Rita is in the early majority when it comes to cosmetics. She has a wide circle of friends, and is generally liked, but she is definitely not the trend setter for her circle. With regard to her make-up, she is trendy, but not a trend setter.

As a matter of fact, she gets most of her ideas in how to get “dolled-up” from Alice, an early adopter. Rita admires Alice’s pluck, but she had to sit back and think things through very seriously before she followed Alice’s example and dyed her hair green.

The local Young-face cosmetics rep decided that she could make more in commissions if she could get people like Rita to come to her presentations. However, when she found that Rita was somewhat reluctant to show up, the Young-face rep decided to develop a strategy to bring her in.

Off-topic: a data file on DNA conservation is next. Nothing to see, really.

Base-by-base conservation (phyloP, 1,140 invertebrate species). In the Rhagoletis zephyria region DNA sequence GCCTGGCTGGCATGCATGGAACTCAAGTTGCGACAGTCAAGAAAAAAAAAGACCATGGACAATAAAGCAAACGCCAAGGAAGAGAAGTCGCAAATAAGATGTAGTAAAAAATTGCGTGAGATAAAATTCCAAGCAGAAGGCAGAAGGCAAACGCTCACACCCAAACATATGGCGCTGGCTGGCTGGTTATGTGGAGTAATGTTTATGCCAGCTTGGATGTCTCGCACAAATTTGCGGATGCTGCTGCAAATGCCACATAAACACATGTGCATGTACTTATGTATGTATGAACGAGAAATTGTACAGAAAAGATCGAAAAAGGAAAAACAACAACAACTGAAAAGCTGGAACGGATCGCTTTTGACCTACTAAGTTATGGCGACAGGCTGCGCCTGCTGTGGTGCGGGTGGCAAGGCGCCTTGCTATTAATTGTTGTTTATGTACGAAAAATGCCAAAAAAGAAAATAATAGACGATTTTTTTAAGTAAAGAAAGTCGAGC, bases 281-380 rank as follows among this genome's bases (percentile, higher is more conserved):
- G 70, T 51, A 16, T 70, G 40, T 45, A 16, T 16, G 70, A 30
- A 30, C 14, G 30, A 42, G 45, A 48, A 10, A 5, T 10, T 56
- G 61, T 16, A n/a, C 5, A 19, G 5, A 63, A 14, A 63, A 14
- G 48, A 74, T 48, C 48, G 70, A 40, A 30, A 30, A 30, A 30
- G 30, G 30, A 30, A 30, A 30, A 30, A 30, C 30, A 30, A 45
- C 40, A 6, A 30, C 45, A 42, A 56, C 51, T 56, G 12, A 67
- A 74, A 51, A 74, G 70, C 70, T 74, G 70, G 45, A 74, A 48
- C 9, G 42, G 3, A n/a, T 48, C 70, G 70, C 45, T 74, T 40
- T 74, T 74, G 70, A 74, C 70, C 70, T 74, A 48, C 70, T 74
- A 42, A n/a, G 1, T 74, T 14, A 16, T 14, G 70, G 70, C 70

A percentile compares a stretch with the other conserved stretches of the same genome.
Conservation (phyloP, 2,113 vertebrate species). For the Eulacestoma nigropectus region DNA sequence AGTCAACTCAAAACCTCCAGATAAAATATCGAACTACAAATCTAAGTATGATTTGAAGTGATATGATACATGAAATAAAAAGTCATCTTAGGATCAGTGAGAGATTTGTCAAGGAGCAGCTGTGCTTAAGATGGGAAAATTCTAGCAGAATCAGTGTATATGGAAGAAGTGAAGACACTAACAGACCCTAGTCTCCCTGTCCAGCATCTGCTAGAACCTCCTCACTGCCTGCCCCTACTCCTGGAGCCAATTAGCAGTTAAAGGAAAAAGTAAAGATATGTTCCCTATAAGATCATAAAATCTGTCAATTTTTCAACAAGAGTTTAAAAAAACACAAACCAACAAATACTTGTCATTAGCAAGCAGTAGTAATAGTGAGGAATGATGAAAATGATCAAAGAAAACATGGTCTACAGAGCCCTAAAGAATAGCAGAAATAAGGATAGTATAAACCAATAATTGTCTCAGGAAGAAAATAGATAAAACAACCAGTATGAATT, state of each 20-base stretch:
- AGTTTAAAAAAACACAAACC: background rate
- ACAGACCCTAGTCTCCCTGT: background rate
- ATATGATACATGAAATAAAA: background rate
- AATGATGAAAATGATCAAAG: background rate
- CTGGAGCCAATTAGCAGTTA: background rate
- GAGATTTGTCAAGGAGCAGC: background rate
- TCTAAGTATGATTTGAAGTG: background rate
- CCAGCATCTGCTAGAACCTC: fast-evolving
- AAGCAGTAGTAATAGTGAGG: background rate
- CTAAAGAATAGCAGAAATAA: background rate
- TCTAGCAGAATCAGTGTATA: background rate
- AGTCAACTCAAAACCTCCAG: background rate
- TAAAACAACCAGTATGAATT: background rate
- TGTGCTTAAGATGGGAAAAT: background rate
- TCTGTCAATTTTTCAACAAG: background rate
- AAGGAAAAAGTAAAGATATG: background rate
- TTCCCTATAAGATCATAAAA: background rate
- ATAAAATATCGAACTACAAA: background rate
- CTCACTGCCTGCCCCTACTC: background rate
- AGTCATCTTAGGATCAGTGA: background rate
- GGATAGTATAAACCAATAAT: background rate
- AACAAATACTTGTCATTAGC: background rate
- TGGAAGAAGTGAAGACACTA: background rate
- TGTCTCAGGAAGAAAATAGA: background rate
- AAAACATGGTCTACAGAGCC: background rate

Her plan was threefold: first of all, she was going to encourage a number of early adopters, like Alice to come to her presentations, by offering a much more contemporary line of products. Secondly, she was going to offer gifts to the early adopters for every five women they brought with them.

Finally, when she got the women into the presentation, she was going to tone the great-grand style preferred by many of the early adopters down somewhat, so as to appeal more to the cautious risk takers like Rita. Her plan took a little longer to work than she expected; however, she did eventually break into the early majority market in her area.